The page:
The gap between the traditional banking titans in Europe and their ethical counterparts remains enormous and thus far, unbridgeable. This is more clearly manifest the further south one travels in Europe. The Spanish Banco Santander Central Hispano, for example, has an ethical fund created specifically for Catholic charity investment that not only screens for child labor and sexual or racial discrimination, but also to eliminate companies that approve of, promote or market, means of birth control or sterilization, effectively limiting its appeal outside of conservative Catholic circles. ESADE, an internationally recognized Spanish business school that offers an MBA in CSR stewardship has publicly expressed its doubt over the future possibility of widespread interest in ethical investing in Spain.

While mainstream institutions cite lack of public interest for their lack of initiative in promoting SRI, the small, co-operative and grassroots ethical banks put up stands in sustainable living, fair trade and organic food fairs throughout Europe to attract new customers one at a time. The near total lack of large institutional interest in SRI has meant an open market for the small cap true believers and an almost zero incidence of “green washing” in the financial services sector. If SRI is not the quick road to riches, neither is it a road mined with scandals and ruined reputations. For the European financial services professional who simply wants to earn a living without compromising his or her personal ethical standards, these are good times indeed.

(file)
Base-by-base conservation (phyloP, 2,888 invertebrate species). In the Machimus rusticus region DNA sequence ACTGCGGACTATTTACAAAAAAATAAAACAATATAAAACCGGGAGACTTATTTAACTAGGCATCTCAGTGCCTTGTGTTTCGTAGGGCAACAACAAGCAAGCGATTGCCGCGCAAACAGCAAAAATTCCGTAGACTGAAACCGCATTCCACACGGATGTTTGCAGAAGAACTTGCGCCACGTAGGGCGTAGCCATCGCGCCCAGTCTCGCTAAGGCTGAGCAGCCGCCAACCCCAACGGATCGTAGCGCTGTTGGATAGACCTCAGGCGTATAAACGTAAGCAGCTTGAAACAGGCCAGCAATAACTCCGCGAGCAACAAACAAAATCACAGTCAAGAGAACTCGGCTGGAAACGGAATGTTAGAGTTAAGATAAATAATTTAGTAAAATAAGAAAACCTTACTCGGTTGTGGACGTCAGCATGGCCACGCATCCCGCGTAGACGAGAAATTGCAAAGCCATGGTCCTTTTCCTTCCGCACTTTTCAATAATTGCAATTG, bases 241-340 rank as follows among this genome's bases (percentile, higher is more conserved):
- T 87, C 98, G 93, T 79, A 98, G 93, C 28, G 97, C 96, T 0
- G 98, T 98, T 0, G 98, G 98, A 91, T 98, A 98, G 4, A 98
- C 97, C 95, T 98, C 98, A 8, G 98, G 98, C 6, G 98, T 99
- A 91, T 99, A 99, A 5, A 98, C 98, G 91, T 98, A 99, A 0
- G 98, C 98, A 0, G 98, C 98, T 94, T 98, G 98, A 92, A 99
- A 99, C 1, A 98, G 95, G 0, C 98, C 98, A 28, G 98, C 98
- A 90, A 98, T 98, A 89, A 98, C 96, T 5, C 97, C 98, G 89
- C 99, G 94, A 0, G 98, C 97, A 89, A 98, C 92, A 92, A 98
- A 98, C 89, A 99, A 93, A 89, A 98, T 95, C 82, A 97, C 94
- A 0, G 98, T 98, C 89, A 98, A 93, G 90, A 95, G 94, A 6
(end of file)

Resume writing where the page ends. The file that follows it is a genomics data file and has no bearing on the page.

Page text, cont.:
* 10 % figure taken from the Social Investment Forum 2005 Report on Socially Responsible Investing Trends in the United States